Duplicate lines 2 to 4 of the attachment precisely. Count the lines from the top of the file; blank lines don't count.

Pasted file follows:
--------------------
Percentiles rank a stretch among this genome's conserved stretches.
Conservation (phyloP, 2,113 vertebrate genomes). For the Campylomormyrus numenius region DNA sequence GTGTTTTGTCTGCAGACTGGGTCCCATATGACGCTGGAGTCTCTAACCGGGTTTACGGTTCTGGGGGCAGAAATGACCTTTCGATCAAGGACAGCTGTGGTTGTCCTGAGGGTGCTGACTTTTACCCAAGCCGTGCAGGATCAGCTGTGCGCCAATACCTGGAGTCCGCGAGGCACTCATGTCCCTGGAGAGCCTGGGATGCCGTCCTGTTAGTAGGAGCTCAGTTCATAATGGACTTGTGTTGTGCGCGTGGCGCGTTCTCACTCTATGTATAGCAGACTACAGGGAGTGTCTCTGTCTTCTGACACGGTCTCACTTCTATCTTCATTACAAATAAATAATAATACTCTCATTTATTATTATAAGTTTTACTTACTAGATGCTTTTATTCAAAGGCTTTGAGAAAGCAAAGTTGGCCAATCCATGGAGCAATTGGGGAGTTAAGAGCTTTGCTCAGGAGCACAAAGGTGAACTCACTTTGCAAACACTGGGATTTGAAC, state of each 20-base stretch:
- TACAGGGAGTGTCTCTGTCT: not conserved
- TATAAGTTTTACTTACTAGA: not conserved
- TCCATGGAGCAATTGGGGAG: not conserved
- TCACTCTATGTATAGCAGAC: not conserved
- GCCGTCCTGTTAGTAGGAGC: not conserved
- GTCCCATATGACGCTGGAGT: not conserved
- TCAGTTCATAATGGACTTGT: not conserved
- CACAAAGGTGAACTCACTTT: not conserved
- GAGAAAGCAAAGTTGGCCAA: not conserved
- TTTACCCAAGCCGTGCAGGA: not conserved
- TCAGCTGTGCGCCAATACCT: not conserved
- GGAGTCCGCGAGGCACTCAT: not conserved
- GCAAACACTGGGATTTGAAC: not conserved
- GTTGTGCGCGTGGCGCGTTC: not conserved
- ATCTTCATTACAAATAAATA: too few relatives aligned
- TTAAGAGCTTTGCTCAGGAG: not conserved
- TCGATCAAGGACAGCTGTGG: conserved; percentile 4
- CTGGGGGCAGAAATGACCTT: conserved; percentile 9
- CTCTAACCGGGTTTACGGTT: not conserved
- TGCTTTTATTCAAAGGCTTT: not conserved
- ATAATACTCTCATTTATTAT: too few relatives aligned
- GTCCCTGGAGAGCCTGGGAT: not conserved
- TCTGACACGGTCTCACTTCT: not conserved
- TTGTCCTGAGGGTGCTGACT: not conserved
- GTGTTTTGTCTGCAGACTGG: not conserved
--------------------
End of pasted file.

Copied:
Conservation (phyloP, 2,113 vertebrate genomes). For the Campylomormyrus numenius region DNA sequence GTGTTTTGTCTGCAGACTGGGTCCCATATGACGCTGGAGTCTCTAACCGGGTTTACGGTTCTGGGGGCAGAAATGACCTTTCGATCAAGGACAGCTGTGGTTGTCCTGAGGGTGCTGACTTTTACCCAAGCCGTGCAGGATCAGCTGTGCGCCAATACCTGGAGTCCGCGAGGCACTCATGTCCCTGGAGAGCCTGGGATGCCGTCCTGTTAGTAGGAGCTCAGTTCATAATGGACTTGTGTTGTGCGCGTGGCGCGTTCTCACTCTATGTATAGCAGACTACAGGGAGTGTCTCTGTCTTCTGACACGGTCTCACTTCTATCTTCATTACAAATAAATAATAATACTCTCATTTATTATTATAAGTTTTACTTACTAGATGCTTTTATTCAAAGGCTTTGAGAAAGCAAAGTTGGCCAATCCATGGAGCAATTGGGGAGTTAAGAGCTTTGCTCAGGAGCACAAAGGTGAACTCACTTTGCAAACACTGGGATTTGAAC, state of each 20-base stretch:
- TACAGGGAGTGTCTCTGTCT: not conserved
- TATAAGTTTTACTTACTAGA: not conserved